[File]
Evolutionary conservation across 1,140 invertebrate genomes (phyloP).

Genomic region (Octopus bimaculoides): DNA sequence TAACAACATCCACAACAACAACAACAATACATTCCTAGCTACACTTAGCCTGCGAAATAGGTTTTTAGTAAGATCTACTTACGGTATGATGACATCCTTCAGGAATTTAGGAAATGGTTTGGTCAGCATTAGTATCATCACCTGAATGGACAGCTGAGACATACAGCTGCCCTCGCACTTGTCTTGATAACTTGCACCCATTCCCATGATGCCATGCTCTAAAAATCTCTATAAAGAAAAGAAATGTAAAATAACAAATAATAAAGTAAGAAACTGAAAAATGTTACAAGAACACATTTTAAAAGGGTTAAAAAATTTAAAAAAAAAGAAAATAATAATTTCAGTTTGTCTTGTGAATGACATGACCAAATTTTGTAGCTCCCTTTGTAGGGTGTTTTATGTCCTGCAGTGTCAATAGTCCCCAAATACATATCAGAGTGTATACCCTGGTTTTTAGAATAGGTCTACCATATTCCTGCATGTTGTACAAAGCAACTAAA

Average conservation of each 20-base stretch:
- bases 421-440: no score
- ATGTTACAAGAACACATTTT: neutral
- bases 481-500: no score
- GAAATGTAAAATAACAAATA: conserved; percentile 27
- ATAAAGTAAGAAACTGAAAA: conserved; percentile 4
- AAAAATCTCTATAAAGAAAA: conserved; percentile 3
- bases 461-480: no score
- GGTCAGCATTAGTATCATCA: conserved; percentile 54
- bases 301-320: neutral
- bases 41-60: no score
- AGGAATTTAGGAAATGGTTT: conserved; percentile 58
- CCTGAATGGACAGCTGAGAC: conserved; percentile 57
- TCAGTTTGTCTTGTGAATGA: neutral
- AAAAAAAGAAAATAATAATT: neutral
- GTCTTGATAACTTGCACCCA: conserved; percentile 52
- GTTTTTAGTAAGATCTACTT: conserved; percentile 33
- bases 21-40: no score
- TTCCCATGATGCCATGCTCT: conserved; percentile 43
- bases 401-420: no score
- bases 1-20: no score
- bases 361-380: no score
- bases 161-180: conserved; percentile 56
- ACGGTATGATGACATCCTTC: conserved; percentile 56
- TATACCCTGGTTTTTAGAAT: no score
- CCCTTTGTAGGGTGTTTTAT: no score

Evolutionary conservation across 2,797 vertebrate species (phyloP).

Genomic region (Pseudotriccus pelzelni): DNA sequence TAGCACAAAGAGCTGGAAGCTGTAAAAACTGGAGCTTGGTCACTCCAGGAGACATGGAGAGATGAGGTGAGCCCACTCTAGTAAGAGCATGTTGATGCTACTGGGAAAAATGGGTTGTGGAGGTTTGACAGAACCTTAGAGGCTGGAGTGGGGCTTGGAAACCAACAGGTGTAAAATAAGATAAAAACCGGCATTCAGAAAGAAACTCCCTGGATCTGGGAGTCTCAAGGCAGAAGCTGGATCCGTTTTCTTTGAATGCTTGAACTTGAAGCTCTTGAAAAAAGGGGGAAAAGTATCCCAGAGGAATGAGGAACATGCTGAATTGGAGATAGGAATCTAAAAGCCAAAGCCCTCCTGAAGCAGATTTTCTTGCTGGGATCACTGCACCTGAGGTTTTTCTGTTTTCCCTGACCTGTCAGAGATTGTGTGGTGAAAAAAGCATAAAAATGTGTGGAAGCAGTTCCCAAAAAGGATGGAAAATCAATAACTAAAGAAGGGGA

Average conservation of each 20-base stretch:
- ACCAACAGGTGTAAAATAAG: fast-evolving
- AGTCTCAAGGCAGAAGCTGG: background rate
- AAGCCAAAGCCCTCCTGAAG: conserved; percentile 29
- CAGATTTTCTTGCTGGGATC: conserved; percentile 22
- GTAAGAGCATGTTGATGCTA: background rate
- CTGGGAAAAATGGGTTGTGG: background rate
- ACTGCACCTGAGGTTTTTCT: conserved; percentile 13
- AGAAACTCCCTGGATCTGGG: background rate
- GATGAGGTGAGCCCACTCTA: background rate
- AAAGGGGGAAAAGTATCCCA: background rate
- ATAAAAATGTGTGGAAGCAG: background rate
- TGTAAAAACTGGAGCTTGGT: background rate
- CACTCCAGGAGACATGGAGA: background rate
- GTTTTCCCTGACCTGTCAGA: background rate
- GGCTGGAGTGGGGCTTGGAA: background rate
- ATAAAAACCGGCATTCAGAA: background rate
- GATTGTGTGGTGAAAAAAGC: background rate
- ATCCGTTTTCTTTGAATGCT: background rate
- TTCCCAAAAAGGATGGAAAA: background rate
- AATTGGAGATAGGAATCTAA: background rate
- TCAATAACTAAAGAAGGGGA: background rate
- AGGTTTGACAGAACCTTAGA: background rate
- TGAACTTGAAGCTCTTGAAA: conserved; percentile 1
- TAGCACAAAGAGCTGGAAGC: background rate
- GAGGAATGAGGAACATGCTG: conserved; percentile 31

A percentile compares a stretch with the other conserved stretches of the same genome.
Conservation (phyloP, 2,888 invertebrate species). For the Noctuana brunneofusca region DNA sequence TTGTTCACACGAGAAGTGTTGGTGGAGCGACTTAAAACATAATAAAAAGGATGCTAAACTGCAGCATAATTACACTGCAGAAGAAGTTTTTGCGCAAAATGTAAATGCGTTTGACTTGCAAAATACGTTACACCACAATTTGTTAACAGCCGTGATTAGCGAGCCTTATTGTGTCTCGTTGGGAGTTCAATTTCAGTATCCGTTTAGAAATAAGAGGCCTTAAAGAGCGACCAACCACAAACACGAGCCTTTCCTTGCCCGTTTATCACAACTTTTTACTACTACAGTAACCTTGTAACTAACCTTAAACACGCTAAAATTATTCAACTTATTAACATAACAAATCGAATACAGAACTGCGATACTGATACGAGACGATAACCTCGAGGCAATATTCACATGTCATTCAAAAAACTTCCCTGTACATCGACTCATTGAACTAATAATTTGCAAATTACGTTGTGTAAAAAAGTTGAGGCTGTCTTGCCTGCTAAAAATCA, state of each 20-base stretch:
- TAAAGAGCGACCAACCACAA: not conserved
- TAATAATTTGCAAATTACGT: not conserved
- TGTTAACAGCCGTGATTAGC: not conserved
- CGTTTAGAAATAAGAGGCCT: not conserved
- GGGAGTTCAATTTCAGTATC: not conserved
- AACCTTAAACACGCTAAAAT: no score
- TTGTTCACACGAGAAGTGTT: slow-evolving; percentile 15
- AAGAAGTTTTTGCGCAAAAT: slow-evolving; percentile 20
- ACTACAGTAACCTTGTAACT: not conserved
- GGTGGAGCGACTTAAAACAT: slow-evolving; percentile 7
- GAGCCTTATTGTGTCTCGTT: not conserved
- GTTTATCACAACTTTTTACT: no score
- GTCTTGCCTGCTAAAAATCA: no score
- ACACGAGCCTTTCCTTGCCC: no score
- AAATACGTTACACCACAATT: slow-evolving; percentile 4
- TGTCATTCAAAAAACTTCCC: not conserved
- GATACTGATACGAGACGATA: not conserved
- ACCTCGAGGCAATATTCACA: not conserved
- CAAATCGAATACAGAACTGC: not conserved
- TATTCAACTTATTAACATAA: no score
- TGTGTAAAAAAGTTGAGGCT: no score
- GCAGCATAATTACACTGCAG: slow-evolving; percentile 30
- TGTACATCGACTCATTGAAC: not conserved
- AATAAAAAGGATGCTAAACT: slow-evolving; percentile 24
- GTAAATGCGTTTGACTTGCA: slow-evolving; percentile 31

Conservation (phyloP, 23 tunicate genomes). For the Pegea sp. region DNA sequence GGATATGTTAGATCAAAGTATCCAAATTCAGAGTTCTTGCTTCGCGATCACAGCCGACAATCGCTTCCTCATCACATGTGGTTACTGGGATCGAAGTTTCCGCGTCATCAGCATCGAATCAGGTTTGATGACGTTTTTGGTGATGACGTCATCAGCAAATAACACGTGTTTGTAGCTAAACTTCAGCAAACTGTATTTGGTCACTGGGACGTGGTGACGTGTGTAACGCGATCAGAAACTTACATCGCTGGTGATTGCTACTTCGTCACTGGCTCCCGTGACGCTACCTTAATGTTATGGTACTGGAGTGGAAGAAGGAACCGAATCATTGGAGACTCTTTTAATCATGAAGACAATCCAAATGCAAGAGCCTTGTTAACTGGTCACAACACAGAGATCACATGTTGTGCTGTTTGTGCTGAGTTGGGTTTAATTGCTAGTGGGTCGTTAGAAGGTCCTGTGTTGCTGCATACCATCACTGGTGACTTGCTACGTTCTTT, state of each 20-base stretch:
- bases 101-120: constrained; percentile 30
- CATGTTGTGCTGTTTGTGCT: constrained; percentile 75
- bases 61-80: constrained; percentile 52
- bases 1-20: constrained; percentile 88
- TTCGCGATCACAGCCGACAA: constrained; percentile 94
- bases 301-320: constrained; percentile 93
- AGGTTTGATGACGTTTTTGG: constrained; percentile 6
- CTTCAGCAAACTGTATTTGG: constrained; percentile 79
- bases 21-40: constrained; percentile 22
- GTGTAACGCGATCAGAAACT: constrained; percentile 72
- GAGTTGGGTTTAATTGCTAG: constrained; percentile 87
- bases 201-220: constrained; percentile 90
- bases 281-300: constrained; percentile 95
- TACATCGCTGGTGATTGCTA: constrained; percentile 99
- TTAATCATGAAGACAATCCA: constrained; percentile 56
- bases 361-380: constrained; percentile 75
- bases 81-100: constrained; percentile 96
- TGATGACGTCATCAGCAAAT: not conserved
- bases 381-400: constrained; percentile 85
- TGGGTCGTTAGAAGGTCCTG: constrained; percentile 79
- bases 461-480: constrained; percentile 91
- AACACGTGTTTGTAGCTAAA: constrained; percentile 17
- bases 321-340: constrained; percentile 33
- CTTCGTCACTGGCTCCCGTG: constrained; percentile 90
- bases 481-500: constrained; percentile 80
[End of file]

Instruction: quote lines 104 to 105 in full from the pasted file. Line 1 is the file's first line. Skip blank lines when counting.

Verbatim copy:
- TGGGTCGTTAGAAGGTCCTG: constrained; percentile 79
- bases 461-480: constrained; percentile 91